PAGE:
Summer is freedom for children, and a prison sentence for mothers. At least during the school year, you can count on your kids being in one place for eight hours. Summer requires us to fill sixty to eighty days with a variety of activities that are somehow all scheduled to be as inconvenient as possible for anyone who may have a job outside of chauffeuring their children around. Every year since Dylan was born, I’ve sworn that this summer I would take it slow. This summer I would enjoy my life and my kids. Have you seen that meme about only having eighteen summers with our children? Just eighteen summers before they grow up and leave forever, to repeat the cycle of wasted summers with children of their own? Well, I’ve wasted twelve of my eighteen summers with Dylan so far. I wasted them working to support our family and driving the kids from activity to activity in a minivan whose interior is coated in a fine dust of Cheerio residue and melted ice cream. That meme can go to hell and take all the mom guilt with it.

Every New Year’s Eve, I’d take the time to envision the three of us enjoying picnic lunches and riding roller coasters and taking our dog, Roscoe, on long, leisurely walks every afternoon. I’d resolve to only work part-time, and not “part-time plus constantly being available on my phone at all hours of the night for my incompetent boss and his team of adult infants.” I’d see myself making intricate salads with the mysterious vegetables in the CSA box I pick up every Friday at the school parking lot. That’s how specific my vision was: that I’d actually know how to use a kohlrabi, and the kids would like it.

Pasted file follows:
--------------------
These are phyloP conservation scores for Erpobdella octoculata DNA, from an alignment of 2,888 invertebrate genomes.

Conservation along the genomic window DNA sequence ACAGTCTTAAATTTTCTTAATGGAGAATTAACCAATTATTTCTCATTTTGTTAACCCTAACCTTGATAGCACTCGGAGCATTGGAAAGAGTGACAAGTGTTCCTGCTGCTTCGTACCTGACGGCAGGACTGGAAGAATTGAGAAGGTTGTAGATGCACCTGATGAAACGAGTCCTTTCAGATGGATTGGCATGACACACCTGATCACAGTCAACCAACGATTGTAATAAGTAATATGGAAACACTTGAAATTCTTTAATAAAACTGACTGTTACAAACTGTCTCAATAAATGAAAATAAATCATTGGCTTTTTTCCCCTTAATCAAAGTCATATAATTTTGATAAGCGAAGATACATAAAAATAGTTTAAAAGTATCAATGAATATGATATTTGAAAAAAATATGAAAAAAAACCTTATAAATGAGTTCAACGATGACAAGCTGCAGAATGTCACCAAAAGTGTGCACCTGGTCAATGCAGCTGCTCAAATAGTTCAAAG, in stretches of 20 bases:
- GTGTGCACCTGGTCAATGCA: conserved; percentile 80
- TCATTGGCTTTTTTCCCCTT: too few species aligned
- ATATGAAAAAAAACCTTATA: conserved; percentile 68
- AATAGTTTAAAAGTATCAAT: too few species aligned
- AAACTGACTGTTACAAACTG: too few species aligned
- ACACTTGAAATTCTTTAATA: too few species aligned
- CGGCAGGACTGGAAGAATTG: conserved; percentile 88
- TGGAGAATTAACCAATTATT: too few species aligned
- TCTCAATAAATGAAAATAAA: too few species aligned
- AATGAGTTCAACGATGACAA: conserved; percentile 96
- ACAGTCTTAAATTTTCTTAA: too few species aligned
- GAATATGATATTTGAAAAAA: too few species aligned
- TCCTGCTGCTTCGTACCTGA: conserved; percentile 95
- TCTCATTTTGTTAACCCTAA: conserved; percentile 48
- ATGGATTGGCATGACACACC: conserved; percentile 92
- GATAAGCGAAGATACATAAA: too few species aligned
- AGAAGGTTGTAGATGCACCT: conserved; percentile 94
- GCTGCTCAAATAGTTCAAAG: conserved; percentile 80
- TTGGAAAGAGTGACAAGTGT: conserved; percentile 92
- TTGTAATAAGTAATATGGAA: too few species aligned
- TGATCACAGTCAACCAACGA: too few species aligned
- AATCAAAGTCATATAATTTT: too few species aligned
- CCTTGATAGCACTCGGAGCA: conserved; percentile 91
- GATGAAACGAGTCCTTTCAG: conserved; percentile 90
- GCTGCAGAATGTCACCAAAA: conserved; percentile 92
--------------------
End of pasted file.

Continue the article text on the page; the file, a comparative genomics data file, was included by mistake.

But, like the twelve summers before it, this was not the summer for enjoying myself. But you’d never know it looking at our end-of-summer assignments. By our assignments, I mean Dylan’s and Jane’s projects, which of course I helped with. I may have failed at summer, but my kids are going to start the school year with an A+ on their summer reports. I haven’t spent ten years working in sales and marketing to let my kids turn in some handwritten essay on dirty loose-leaf paper. Instead, I tapped the interns at work to help me create two beautifully crafted, cinematic recap videos, which are already up on YouTube and ready to show off to the class. Tonight, we’d watched them as a family after dinner, gathered around Mike’s phone while our summer slid by our eyes, set to music that sounded enough like Top-40 pop to be enjoyable, but not enough like any specific artist to be flagged by YouTube. See? I’m a pro.